The Utah Supreme Court has just given the green light to a plaintiff/defendant suing herself for damages following the death of her husband, who died of injuries suffered in a single-vehicle car accident. The plaintiff, 55, was the one driving at the time of the wreck.
In Bagley v. Bagley, Barbara Bagley is the allegedly negligent driver who is facing a wrongful death lawsuit, filed by herself as the widow and representative of her late husband’s estate.
Although the case is unusual, what it really involves is collecting insurance money to which the decedent would have been entitled. As a widow who suffered the untimely loss of her husband, she is grappling with medical expenses, funeral expenses, and creditors. A number of legal analysts have weighed in, and the consensus is that more than likely, the plaintiff isn’t going to profit from the outcome. Instead, this is about recovering certain losses. At most, according to her own injury attorney, quoted by The Telegraph, she is hoping to maybe cover the cost of the headstone.
According to court records, the plaintiff was the common-law wife of the decedent. In December 2011, just two days after Christmas, the pair were traveling in a Range Rover when Bagley lost control of the vehicle, and it rolled. The decedent suffered severe injuries from which he never recovered. He died 10 days after the crash.
Bagley maintained an auto insurance policy with State Farm. In an effort to compel State Farm to indemnify her in her role as both the sole heir and the personal representative of her husband’s estate, she filed the car accident lawsuit against herself, alleging wrongful death and loss of consortium. In her claim, she alleged the defendant (herself) acted negligently and in turn caused pain and suffering to her husband, as well as wrongful death. She is seeking compensation for that as well as damages for the estate, such as medical bills and funeral expenses.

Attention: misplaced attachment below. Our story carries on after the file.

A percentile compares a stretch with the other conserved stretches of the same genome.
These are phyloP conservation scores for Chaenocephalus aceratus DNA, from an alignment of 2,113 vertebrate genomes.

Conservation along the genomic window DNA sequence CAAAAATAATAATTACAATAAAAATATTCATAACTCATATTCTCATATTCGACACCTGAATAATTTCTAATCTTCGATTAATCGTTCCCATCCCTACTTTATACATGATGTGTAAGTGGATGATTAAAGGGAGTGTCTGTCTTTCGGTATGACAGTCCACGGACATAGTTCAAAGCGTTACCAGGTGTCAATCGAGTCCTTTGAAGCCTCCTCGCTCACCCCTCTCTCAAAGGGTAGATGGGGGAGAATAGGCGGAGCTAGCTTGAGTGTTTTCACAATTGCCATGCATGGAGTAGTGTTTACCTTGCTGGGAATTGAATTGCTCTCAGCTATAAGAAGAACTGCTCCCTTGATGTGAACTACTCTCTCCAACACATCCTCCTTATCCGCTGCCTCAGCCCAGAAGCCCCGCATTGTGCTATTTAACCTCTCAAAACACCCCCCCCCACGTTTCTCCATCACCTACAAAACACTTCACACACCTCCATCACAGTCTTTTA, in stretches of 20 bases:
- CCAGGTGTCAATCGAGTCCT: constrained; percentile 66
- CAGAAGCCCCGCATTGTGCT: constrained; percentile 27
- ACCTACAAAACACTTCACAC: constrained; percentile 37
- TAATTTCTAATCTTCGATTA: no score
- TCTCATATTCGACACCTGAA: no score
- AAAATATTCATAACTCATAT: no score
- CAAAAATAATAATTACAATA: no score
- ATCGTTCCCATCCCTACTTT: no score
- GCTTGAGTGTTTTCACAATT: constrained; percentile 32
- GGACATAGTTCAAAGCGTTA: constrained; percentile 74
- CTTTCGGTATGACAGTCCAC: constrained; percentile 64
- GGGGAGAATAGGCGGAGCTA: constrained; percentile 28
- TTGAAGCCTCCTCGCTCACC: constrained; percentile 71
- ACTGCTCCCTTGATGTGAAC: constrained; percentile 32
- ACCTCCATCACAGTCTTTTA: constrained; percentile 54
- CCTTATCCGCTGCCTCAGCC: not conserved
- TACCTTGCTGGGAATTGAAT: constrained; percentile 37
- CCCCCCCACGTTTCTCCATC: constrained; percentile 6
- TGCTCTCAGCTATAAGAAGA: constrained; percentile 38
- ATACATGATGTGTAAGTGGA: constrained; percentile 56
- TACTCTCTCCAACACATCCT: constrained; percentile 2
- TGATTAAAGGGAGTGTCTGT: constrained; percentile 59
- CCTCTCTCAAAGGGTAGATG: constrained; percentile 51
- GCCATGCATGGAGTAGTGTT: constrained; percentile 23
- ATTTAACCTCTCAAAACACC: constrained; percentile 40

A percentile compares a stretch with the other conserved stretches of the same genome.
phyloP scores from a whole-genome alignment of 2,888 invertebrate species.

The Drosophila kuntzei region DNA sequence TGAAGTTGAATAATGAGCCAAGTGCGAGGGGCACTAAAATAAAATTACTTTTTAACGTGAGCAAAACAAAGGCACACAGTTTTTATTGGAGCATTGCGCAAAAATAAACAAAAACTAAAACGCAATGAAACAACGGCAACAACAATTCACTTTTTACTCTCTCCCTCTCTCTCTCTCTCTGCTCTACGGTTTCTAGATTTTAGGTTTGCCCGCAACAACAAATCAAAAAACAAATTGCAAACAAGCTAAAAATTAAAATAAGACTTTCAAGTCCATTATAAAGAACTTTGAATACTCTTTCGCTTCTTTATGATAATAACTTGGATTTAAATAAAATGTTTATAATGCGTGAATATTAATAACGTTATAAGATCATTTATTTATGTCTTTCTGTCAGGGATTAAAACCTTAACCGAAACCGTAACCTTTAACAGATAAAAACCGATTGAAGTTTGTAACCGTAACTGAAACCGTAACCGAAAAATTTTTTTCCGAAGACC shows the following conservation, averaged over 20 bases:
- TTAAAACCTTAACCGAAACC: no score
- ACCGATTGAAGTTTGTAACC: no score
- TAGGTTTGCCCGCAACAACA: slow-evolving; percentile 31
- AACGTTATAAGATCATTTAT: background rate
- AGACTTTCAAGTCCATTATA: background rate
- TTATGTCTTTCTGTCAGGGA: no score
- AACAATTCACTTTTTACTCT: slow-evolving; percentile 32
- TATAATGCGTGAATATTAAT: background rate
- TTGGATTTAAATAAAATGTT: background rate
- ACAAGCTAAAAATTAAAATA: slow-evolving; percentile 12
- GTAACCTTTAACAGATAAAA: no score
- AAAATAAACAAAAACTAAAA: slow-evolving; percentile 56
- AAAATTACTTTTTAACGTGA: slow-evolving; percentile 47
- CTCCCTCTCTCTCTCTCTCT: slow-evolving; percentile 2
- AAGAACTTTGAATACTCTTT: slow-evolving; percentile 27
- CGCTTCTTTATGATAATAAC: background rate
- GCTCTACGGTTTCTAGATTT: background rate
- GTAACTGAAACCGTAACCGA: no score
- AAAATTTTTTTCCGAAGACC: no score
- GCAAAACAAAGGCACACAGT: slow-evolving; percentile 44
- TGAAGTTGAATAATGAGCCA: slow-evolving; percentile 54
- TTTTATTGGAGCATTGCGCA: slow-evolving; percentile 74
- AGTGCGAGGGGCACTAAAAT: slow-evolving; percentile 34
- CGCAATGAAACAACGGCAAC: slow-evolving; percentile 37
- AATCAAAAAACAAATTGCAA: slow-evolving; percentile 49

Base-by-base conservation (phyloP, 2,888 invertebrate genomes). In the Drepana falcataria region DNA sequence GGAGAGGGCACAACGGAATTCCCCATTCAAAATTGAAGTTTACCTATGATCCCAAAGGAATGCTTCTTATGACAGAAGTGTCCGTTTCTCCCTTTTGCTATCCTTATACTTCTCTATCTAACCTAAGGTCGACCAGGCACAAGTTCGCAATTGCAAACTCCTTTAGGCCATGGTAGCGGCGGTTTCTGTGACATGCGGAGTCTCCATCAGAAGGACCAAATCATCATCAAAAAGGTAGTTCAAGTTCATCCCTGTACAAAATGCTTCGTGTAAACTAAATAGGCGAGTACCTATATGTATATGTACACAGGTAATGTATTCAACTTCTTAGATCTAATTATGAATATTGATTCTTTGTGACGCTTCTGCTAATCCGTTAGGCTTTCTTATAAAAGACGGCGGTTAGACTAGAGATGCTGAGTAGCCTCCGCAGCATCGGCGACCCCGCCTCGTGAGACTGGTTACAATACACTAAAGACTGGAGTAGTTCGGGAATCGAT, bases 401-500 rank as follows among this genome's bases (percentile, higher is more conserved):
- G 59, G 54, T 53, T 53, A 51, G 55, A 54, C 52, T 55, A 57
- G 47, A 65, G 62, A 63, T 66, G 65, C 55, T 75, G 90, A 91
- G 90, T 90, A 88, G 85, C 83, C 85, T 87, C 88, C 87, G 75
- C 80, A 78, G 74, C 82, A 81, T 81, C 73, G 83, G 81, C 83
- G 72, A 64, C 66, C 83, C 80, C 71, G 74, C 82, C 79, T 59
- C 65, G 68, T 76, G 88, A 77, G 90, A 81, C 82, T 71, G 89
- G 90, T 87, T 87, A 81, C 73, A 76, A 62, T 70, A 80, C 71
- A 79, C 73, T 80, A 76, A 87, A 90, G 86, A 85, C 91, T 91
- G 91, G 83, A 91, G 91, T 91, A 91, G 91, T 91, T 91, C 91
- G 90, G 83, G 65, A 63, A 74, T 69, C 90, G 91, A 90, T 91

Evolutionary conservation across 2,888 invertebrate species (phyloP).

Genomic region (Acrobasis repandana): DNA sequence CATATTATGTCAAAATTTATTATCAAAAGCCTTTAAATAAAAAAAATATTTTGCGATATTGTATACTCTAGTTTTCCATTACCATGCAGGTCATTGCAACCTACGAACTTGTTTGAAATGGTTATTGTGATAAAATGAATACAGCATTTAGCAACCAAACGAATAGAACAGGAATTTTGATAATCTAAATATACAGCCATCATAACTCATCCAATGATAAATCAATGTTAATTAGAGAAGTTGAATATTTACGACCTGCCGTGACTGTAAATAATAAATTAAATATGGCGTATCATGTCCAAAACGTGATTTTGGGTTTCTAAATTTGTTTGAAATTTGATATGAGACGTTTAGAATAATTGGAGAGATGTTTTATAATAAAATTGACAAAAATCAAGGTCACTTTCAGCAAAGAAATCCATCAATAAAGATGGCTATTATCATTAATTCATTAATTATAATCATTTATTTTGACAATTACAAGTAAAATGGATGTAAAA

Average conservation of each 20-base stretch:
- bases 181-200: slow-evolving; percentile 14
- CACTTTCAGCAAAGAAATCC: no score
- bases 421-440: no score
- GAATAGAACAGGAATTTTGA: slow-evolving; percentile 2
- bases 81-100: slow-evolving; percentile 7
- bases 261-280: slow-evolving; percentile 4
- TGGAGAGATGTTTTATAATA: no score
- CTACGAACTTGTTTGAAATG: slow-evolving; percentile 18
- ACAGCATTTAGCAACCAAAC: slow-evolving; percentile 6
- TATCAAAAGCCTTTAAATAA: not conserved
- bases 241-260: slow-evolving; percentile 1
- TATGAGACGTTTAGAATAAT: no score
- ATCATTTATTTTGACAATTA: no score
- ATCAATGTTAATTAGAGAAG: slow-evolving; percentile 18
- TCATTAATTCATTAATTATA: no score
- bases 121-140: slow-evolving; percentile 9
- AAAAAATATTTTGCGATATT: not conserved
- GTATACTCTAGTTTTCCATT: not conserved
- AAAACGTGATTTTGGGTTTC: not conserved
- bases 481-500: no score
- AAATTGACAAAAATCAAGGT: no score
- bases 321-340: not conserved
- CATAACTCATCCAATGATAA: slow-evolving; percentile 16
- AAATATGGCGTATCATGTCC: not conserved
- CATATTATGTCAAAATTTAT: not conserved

In response to the claim, the defendant (the same person as the plaintiff, but represented by different attorneys) filed a motion to dismiss. She argued the plain language of the state statute prohibits a person from suing himself or herself. There were citations of contributory negligence principles. Specifically, Utah follows a modified comparative fault model with a 50 percent bar. That means that if a plaintiff is more than 50 percent at fault, he or she cannot recover damages for injuries. (South Carolina follows a similar model, although with a 51 percent bar, while North Carolina follows a model of pure contributory negligence, meaning any degree of contributory negligence by a plaintiff will bar him or her from collecting any damages.)
Based on this, the district court dismissed the claim.
However, the state appellate court reversed, and the state supreme court affirmed that decision. The state high court ruled it was not an error to conclude that wrongful death and survival action laws allow a person acting in the legal capacity of an heir or a personal representative to sue himself or herself in an individual capacity for being negligent in causing a decedent’s injury or death.
Contact the Carolina car accident lawyers at the Lee Law Offices by calling 800-887-1965.
Bagley v. Bagley, Oct. 27, 2016, Utah Supreme Court
More Blog Entries:
Greenville Car Accident Kills Teen, Spurs Lawsuit Against SCDOT, Oct. 28, 2016, Asheville Injury Lawyer Blog